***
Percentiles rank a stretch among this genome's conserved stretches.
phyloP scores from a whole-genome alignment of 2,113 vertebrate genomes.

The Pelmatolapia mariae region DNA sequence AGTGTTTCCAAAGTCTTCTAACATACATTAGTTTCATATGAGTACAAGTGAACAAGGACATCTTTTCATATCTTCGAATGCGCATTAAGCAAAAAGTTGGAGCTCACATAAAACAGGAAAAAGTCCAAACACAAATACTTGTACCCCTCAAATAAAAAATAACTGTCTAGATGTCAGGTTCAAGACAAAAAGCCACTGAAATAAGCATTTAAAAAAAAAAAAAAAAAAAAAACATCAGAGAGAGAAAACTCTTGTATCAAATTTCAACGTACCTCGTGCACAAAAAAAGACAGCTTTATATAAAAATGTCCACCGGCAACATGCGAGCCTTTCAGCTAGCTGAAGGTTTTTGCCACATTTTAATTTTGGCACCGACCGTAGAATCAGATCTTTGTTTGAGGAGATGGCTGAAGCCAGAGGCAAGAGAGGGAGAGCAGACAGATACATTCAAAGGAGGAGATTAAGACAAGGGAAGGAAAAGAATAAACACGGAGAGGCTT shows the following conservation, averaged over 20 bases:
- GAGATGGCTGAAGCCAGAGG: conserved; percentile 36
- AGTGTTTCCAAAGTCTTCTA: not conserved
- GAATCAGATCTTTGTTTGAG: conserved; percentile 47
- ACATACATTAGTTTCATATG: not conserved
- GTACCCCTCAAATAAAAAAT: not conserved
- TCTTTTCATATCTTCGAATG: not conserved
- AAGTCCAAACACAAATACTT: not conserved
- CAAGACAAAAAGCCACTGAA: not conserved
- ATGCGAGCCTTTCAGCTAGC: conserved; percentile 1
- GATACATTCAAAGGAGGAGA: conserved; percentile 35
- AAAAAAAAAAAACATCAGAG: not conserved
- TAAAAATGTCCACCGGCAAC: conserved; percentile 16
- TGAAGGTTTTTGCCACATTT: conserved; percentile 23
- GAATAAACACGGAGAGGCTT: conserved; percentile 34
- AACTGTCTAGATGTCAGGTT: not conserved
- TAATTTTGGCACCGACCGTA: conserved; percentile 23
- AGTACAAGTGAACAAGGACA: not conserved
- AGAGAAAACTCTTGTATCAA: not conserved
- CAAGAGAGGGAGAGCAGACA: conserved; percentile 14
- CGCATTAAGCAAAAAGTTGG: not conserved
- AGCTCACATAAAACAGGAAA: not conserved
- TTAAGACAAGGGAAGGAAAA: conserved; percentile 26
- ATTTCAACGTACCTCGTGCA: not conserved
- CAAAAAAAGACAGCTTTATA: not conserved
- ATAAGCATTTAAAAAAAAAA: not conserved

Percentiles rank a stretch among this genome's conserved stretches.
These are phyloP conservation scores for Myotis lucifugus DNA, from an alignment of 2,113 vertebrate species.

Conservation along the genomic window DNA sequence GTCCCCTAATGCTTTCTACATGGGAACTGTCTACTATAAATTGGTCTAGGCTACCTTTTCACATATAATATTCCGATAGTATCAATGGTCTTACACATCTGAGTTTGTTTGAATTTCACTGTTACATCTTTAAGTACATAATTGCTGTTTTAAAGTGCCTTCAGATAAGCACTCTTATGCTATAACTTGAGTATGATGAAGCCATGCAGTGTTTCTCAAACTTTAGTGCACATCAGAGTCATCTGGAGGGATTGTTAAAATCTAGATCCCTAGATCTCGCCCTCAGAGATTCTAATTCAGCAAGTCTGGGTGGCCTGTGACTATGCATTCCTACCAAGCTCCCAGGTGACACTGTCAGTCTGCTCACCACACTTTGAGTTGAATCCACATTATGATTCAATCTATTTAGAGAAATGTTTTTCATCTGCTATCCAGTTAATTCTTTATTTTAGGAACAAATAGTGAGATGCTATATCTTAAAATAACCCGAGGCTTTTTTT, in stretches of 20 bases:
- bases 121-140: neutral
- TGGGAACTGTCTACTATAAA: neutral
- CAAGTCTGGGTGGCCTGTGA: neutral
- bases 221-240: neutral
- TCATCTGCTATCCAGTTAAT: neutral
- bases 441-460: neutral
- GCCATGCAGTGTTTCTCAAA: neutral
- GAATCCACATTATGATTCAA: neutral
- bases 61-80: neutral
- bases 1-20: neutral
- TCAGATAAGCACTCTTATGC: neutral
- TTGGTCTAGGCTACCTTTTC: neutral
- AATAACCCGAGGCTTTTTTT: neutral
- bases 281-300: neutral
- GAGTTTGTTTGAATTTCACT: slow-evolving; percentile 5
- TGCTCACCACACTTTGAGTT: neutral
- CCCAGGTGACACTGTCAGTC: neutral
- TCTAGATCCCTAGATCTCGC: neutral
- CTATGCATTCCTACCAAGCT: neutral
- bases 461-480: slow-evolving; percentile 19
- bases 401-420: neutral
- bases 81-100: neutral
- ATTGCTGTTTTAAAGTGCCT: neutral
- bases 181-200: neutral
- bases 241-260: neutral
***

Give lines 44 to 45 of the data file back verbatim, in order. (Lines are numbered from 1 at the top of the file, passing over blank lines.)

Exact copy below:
- AATAACCCGAGGCTTTTTTT: neutral
- bases 281-300: neutral